Explore more hidden gems across Canada.
Satisfy your maple syrup craving
Maple syrup season is a sweet rite of spring. It is made in the short span of time between the end of winter, and “not quite spring.” How delicious the syrup is! The Ottawa area has wonderful pancake houses and sugar shacks complete with horse-drawn sleighs, trails, sap collecting, and meals that include pancakes, sausage, beans and pure maple syrup! I’m getting hungry writing about it! (Here are more must-try Canadian dishes—and the best places to find them!)
It is a time when the snow is receding, the days are not as cold, and early bulbs poke through the soil in my garden. The crocuses, hyacinths and daffodils are so beautiful and you know that spring is right around the corner. My mountain ash tree supplies overwintered berries for the robins and cedar waxwings.
Ottawa explodes with colour as beds of over 200 species of tulips come to life after the winter thaw with the beginning of the Canadian Tulip Festival! What a fantastic event it is with parades, concerts, fireworks and, of course, tulips!
Craving colour? You’ll love this gorgeous gallery of Canada in bloom.
Helpful hints for photographing winter in Ottawa
Now that we have talked about places to take pictures in Ottawa in the winter/spring time frame, let us chat briefly about cold weather photography. I have found these tips to be helpful. In winter, sunrises are later, while sunsets are earlier, something to keep in mind for landscape photography. A zoom lens gives you more flexibility as you look for that hidden gem. It is hard to be motivated when you are uncomfortable, so dressing in layers is valuable. Make sure you have extra batteries as the cold weather drains batteries faster, and charge the battery in your camera before you embark on your adventure. Protect your gear with camera covers or even your jacket in snowy weather. My camera is weather-resistant, but I am still cautious. I keep lens cloths with me for those moments when I get drops on my lens. As I have hoods for all my lenses, this does not happen too often.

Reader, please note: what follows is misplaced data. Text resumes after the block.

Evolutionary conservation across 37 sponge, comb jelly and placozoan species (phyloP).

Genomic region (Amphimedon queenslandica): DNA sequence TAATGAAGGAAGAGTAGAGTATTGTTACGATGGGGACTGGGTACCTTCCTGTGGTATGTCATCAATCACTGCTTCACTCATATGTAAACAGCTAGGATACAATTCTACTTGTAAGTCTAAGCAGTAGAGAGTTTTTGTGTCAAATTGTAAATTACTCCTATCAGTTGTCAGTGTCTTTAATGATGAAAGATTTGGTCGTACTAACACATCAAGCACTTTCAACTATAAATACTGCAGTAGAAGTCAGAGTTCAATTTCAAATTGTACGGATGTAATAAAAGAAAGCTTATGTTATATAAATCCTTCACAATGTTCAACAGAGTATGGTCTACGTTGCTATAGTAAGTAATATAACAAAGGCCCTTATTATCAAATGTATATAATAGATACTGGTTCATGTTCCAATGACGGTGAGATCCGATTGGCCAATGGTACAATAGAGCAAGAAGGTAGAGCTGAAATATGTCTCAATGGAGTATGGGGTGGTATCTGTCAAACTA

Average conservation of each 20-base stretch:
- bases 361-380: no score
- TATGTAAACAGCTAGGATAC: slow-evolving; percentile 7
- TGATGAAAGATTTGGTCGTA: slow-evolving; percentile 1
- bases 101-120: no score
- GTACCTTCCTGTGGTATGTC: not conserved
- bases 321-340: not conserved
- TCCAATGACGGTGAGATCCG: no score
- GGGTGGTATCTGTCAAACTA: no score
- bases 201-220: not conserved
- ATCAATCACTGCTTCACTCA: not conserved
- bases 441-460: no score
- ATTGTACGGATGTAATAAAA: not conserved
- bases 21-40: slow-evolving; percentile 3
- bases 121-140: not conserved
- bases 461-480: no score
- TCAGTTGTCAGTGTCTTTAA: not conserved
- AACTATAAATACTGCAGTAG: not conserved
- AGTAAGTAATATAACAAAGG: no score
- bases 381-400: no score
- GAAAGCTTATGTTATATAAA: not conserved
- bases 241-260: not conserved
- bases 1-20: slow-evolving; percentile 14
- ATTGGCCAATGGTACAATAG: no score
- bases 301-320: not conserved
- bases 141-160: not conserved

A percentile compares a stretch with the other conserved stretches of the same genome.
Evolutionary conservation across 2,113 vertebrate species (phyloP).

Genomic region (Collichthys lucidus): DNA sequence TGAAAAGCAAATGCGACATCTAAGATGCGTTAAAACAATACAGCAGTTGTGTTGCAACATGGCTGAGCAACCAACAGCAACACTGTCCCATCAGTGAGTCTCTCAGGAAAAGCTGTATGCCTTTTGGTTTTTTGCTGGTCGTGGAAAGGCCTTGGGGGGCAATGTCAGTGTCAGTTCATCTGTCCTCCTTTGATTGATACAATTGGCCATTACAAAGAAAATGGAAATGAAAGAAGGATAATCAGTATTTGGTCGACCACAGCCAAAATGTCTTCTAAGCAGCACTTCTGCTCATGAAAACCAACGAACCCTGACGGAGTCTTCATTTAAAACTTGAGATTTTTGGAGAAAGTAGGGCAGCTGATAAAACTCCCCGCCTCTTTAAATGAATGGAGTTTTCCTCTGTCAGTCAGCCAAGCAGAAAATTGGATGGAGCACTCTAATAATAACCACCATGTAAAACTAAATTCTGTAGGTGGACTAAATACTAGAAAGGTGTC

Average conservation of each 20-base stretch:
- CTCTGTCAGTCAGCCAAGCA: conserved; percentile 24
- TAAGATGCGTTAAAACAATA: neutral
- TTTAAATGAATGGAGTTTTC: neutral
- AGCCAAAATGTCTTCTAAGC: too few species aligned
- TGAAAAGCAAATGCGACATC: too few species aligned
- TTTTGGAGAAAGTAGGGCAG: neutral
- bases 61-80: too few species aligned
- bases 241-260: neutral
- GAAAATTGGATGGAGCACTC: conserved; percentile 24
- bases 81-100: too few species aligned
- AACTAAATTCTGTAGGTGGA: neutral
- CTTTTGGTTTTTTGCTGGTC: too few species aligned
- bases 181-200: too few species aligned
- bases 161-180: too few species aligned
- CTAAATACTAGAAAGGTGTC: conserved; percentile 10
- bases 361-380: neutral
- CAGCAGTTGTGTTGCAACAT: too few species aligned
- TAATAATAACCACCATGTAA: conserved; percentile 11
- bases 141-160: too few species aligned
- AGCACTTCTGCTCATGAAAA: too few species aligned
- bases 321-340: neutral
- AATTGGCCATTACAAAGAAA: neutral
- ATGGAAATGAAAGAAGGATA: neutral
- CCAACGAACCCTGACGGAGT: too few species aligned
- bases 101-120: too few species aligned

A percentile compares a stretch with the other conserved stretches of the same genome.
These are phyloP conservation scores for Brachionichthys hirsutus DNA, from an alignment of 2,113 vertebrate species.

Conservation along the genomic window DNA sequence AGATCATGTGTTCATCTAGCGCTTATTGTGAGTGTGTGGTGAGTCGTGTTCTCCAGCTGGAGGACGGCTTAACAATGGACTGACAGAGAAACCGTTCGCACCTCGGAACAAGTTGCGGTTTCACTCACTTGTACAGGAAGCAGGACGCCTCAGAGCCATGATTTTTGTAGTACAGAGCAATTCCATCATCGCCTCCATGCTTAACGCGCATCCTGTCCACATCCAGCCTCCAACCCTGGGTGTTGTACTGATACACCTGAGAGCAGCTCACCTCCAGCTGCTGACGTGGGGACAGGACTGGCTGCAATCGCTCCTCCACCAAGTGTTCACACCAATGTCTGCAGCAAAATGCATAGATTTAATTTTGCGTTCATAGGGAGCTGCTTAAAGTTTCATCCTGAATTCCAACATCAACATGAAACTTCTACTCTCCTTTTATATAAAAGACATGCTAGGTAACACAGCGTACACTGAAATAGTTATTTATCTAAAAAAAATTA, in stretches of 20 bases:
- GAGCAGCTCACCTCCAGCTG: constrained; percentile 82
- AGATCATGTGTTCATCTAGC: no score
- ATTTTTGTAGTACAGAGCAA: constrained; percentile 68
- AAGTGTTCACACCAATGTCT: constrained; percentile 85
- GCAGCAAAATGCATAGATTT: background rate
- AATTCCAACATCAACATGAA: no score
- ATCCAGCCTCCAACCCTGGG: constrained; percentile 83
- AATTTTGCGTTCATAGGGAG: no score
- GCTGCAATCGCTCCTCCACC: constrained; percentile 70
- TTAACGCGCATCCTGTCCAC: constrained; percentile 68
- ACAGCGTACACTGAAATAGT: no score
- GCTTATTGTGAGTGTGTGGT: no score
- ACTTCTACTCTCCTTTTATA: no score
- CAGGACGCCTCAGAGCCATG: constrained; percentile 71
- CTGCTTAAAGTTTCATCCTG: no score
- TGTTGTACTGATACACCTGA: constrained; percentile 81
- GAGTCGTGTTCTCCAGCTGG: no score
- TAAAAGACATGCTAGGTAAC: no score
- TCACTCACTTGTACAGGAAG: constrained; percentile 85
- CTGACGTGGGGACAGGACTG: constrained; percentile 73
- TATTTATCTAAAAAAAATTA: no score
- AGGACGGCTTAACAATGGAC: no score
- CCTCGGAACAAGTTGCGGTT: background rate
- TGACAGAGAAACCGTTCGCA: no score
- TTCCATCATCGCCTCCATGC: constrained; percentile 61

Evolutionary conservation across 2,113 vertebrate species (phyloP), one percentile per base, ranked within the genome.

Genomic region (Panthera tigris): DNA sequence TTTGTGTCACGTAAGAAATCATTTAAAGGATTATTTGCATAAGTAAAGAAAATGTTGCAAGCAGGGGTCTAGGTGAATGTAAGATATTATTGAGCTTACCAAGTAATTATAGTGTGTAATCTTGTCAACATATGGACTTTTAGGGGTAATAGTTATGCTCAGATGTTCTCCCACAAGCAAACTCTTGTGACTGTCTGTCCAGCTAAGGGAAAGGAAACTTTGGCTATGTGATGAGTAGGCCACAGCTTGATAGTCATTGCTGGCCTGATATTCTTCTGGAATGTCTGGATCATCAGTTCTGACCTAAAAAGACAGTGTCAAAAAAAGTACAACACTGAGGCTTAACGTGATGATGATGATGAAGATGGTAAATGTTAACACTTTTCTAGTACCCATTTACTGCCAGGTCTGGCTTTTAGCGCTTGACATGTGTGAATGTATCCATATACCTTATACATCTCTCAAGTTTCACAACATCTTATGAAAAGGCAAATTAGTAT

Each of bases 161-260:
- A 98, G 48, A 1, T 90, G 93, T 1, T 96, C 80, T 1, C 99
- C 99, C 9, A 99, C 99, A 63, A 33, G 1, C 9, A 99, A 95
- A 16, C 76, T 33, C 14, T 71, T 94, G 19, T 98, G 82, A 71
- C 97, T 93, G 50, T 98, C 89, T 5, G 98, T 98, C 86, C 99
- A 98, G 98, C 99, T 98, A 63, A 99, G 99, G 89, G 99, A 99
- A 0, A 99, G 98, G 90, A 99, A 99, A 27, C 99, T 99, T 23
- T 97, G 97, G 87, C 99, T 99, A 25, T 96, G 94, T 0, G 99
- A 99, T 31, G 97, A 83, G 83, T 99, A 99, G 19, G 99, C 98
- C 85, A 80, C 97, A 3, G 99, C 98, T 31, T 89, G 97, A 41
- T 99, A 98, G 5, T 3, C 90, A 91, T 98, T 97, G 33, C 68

Gratitude is a word that comes to mind as I think of winter in Ottawa as I am surrounded by such beauty and stillness. May your experience in your hometown, with camera in hand, be as rewarding! COVID-19 lockdowns do not have to interfere with your outdoor photographic enjoyment.
Think you’ve seen all our nation’s capital has to offer? Check out 10 great day trips from Ottawa.